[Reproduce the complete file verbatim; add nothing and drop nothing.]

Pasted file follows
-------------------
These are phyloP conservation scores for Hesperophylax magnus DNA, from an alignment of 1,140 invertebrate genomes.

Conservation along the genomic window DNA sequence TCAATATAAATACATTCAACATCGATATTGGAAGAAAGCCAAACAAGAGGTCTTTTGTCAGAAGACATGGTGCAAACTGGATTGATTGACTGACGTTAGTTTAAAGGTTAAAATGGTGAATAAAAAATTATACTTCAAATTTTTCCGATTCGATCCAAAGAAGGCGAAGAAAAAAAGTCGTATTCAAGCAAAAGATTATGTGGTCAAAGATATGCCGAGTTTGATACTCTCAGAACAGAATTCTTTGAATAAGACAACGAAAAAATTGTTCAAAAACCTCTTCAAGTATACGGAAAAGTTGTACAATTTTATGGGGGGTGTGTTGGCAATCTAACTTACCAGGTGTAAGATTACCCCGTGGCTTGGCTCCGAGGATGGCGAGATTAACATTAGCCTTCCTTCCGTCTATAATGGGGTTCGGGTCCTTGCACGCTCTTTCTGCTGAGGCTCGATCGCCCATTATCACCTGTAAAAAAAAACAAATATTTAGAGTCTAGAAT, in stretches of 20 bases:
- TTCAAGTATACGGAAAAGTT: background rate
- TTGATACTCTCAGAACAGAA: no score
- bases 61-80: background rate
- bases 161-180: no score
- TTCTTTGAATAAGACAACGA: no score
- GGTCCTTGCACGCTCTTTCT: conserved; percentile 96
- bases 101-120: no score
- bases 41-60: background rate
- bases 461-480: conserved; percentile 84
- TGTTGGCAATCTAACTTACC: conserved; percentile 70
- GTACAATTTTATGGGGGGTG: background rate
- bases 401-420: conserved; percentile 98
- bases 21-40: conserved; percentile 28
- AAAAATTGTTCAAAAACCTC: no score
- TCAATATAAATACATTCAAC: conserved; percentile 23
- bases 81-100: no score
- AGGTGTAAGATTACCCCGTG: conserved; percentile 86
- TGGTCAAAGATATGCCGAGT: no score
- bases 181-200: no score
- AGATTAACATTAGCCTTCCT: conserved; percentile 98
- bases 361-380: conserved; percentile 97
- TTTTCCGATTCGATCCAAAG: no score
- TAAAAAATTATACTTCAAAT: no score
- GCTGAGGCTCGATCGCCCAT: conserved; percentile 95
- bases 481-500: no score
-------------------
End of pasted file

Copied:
These are phyloP conservation scores for Hesperophylax magnus DNA, from an alignment of 1,140 invertebrate genomes.

Conservation along the genomic window DNA sequence TCAATATAAATACATTCAACATCGATATTGGAAGAAAGCCAAACAAGAGGTCTTTTGTCAGAAGACATGGTGCAAACTGGATTGATTGACTGACGTTAGTTTAAAGGTTAAAATGGTGAATAAAAAATTATACTTCAAATTTTTCCGATTCGATCCAAAGAAGGCGAAGAAAAAAAGTCGTATTCAAGCAAAAGATTATGTGGTCAAAGATATGCCGAGTTTGATACTCTCAGAACAGAATTCTTTGAATAAGACAACGAAAAAATTGTTCAAAAACCTCTTCAAGTATACGGAAAAGTTGTACAATTTTATGGGGGGTGTGTTGGCAATCTAACTTACCAGGTGTAAGATTACCCCGTGGCTTGGCTCCGAGGATGGCGAGATTAACATTAGCCTTCCTTCCGTCTATAATGGGGTTCGGGTCCTTGCACGCTCTTTCTGCTGAGGCTCGATCGCCCATTATCACCTGTAAAAAAAAACAAATATTTAGAGTCTAGAAT, in stretches of 20 bases:
- TTCAAGTATACGGAAAAGTT: background rate
- TTGATACTCTCAGAACAGAA: no score
- bases 61-80: background rate
- bases 161-180: no score
- TTCTTTGAATAAGACAACGA: no score
- GGTCCTTGCACGCTCTTTCT: conserved; percentile 96
- bases 101-120: no score
- bases 41-60: background rate
- bases 461-480: conserved; percentile 84
- TGTTGGCAATCTAACTTACC: conserved; percentile 70
- GTACAATTTTATGGGGGGTG: background rate
- bases 401-420: conserved; percentile 98
- bases 21-40: conserved; percentile 28
- AAAAATTGTTCAAAAACCTC: no score
- TCAATATAAATACATTCAAC: conserved; percentile 23
- bases 81-100: no score
- AGGTGTAAGATTACCCCGTG: conserved; percentile 86
- TGGTCAAAGATATGCCGAGT: no score
- bases 181-200: no score
- AGATTAACATTAGCCTTCCT: conserved; percentile 98
- bases 361-380: conserved; percentile 97
- TTTTCCGATTCGATCCAAAG: no score
- TAAAAAATTATACTTCAAAT: no score
- GCTGAGGCTCGATCGCCCAT: conserved; percentile 95
- bases 481-500: no score